Veterans' gun rights sticky issue in defense bill

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WASHINGTON (AP) — Should veterans deemed too mentally incompetent to handle their own financial affairs be prevented from buying a gun?

The issue threatened to become the biggest sticking point in a $631 billion defense bill last week. The fight was put off until another day, but the issue isn't going away.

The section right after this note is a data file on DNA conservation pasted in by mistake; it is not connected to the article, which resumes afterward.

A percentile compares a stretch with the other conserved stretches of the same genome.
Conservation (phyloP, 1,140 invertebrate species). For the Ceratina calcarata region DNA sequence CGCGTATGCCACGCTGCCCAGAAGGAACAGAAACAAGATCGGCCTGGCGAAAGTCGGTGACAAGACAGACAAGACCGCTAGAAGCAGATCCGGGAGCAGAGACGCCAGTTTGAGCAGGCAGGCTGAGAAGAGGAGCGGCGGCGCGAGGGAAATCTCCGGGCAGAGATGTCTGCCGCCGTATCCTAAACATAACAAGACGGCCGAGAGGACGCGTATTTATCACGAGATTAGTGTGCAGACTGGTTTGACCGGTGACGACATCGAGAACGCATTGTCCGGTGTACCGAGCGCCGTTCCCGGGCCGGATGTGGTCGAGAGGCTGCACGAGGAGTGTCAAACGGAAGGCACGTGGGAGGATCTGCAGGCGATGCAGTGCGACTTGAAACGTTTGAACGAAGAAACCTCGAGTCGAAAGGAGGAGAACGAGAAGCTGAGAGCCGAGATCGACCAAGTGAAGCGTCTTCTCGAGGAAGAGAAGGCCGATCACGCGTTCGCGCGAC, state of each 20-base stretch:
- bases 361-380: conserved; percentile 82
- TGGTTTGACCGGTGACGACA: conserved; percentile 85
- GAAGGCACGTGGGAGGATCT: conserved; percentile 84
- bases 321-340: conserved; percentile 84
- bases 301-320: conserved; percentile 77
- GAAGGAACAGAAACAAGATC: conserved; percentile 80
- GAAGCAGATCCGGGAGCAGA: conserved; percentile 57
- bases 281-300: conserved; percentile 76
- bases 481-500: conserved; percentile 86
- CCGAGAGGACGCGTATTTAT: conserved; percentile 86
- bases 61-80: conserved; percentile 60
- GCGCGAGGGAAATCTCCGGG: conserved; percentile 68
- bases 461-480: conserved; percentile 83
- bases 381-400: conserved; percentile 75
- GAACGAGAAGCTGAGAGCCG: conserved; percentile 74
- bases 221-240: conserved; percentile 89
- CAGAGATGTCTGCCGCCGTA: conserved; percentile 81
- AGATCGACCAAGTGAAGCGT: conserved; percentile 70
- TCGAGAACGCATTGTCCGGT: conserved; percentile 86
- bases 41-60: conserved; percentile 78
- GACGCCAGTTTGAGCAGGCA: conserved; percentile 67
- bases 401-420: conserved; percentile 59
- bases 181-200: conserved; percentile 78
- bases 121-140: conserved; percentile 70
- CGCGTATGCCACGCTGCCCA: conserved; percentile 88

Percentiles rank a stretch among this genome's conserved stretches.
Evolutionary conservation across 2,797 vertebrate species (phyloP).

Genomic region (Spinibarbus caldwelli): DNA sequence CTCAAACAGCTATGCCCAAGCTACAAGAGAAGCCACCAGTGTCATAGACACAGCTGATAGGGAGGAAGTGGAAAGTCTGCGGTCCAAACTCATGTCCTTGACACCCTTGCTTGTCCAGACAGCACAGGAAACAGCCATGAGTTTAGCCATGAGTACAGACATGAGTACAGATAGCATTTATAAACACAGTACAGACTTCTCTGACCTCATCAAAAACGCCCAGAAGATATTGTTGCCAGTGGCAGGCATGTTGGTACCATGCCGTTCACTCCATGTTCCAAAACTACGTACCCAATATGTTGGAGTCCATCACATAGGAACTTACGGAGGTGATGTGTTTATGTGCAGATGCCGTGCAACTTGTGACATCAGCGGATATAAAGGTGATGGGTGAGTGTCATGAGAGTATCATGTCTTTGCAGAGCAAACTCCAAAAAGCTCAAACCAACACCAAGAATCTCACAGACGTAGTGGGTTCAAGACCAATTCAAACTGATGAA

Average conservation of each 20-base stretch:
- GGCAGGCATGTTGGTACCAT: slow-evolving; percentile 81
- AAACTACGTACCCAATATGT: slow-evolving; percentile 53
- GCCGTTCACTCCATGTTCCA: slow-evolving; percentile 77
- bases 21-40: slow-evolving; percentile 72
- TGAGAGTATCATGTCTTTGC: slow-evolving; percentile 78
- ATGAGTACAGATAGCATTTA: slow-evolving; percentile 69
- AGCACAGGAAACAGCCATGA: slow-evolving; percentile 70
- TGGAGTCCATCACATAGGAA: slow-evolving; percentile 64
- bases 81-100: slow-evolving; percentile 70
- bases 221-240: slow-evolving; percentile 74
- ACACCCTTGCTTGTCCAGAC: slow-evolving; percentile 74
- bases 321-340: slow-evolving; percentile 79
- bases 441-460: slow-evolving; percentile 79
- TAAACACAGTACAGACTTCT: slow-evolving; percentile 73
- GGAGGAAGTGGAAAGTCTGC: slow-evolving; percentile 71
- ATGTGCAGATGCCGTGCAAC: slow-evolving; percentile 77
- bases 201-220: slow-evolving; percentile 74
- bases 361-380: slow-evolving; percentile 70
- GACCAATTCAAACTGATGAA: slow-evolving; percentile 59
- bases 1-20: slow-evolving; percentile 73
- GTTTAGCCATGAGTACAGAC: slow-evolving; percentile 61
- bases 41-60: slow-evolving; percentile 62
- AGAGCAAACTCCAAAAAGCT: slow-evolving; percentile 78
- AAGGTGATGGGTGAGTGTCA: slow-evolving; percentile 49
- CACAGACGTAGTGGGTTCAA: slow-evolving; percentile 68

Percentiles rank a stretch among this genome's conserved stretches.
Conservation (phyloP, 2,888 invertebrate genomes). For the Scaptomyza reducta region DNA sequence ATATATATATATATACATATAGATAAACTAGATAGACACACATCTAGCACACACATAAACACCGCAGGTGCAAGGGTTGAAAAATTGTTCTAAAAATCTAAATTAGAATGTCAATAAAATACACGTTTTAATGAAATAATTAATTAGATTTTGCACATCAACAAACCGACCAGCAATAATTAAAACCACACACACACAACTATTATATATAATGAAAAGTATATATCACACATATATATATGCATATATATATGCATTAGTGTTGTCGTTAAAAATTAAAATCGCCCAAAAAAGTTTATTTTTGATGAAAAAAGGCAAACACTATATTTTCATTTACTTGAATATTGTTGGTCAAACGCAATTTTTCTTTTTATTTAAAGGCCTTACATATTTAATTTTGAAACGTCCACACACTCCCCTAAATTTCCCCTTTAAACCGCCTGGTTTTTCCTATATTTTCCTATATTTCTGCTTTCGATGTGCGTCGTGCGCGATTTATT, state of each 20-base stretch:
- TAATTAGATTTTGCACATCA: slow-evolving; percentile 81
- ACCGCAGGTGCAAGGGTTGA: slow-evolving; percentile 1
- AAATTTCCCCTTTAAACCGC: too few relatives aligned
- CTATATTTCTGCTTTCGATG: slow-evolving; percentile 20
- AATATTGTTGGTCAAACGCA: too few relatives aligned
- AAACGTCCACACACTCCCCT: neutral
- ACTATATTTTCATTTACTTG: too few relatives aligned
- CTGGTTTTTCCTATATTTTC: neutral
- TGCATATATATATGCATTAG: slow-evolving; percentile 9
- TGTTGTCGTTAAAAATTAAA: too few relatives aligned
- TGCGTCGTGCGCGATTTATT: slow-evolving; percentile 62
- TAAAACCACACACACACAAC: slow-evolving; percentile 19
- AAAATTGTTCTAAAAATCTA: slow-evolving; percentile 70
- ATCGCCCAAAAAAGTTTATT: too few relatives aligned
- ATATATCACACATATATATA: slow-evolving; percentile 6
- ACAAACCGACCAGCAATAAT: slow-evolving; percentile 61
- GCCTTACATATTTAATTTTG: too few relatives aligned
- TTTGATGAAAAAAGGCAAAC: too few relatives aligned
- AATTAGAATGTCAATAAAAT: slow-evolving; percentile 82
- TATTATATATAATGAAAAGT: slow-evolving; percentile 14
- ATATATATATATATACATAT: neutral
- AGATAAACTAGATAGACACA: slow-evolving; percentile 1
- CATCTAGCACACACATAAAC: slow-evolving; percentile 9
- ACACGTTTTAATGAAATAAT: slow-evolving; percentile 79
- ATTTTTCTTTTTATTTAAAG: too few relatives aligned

The Veterans Affairs Department currently appoints fiduciaries— often family members — to manage the pensions and disability benefits of veterans declared incompetent. When it does, it also enters the veteran's name into the National Instant Criminal Background Check System, which prohibits them from buying firearms.

Republican Sen. Tom Coburn of Oklahoma says judges should be making that decision, not VA workers. Veterans groups and gun rights advocates like the National Rifle Association agree. Supporters of gun control prefer the current system.

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